Just a passing thought, though: right now, who and where are their New Zealander equivalents standing ready with all the skills and experience you say will be needed?
Post by JohnO
Not throwing borrowed money around like confetti.
Every country does it. Nothing easier than spending someone else's money, especially when it'll be future governments who'll be staving off their overseas creditors.
Post by JohnO
You lefties never saw a problem that couldn't be solved by a committee and throwing someone else's money at it.
Too keep things fair and balanced you might also have said you right-ards never saw a problem caused by corporate fraud and greed that couldn't be solved either by throwing hard-working taxpayers' money at it and/or taking on overseas debt that your luckless descendants will be lumbered with for generations.
Rich80105
2020-05-08 01:12:57 UTC
Reply
Permalink
On Thu, 7 May 2020 16:16:07 -0700 (PDT), James Christophers
Post by James Christophers
Post by JohnO
You and Trotter miss the point. Germany needed funding because its factories, power plants, railways, ports and so on had been destroyed.
Trotter touches on this early in his piece. The Marshall Plan.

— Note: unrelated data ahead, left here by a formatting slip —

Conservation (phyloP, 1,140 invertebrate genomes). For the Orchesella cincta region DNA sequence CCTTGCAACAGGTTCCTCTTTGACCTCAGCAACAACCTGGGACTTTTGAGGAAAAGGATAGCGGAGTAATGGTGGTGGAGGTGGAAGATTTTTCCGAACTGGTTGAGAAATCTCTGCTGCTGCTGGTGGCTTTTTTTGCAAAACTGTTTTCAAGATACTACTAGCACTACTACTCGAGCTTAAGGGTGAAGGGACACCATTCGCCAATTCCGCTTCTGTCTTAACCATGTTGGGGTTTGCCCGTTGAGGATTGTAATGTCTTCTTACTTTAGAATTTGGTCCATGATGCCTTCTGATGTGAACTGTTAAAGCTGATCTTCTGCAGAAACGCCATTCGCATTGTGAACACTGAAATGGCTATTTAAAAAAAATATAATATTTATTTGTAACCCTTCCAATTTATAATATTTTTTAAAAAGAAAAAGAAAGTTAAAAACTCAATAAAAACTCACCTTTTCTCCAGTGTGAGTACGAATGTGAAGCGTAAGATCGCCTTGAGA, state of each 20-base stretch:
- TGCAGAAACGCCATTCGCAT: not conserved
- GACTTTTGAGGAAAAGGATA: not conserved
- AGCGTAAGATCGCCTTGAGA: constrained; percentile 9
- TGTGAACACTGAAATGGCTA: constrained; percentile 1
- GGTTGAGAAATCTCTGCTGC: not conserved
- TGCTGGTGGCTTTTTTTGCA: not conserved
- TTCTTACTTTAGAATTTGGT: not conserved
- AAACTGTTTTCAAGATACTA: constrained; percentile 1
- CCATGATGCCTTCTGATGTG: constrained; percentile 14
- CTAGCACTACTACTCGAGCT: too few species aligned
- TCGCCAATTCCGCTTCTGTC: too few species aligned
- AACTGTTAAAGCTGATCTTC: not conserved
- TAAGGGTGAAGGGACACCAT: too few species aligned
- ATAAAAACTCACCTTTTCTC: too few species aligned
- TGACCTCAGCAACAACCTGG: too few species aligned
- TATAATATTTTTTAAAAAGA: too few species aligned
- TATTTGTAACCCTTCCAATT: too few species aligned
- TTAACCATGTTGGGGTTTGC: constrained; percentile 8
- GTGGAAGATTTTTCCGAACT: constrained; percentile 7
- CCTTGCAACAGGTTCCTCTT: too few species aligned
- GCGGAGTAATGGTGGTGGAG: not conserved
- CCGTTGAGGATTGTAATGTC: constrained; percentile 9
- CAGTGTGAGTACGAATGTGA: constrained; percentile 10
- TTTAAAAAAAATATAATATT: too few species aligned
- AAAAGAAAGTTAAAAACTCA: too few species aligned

Unlike the other nations funded by the post-war recovery Marshall Plan, these funds were handed by the Americans to Germany with no obligation to repay. Same went for Japan. Both countries and always have been legendary for their intellectual strengths and work ethic. No wonder then, that equipped across-the-board with brand new factories and the latest plant and technology - plus an intellectual input second to none - both nations rose quickly after the 1950s to dominate a modernising global economy for the next 50 years.
Post by JohnO
New Zealand doesn't have to replace infrastructure.
Really? Who told you this? Dr Oliver Hartwich PhD?
Infrastructure New Zealand chief executive Stephen Selwood describes New Zealand's infrastructure deficit as “massive.”
“Nationwide we have an enormous challenge in front of us. The problem is just getting bigger and bigger. The evidence is clear.”
https://www.interest.co.nz/news/93445/scale-new-zealand%E2%80%99s-infrastructure-deficit-massive-and-cant-be-fixed-without-billions
Post by JohnO
It needs to get the economy moving and people employed productively doing things that are needed.
Productively? Governments have spent the last 50 years doing anything but. In fact, the last National government proved itself no better than any of its party's predecessors. Why? No vision, no strategy, no intellectual "bottom" nothing but drift and stagnation brought on by smartarse complacency and arrogance. And you know it.
So, adding Selwood's concerns to the unedifying Key/English mess of potage, why have you - a proud New Zealander no less - permitted such laisser-faire decadence to grow and now hold your own country so haplessly to ransom, and for so long?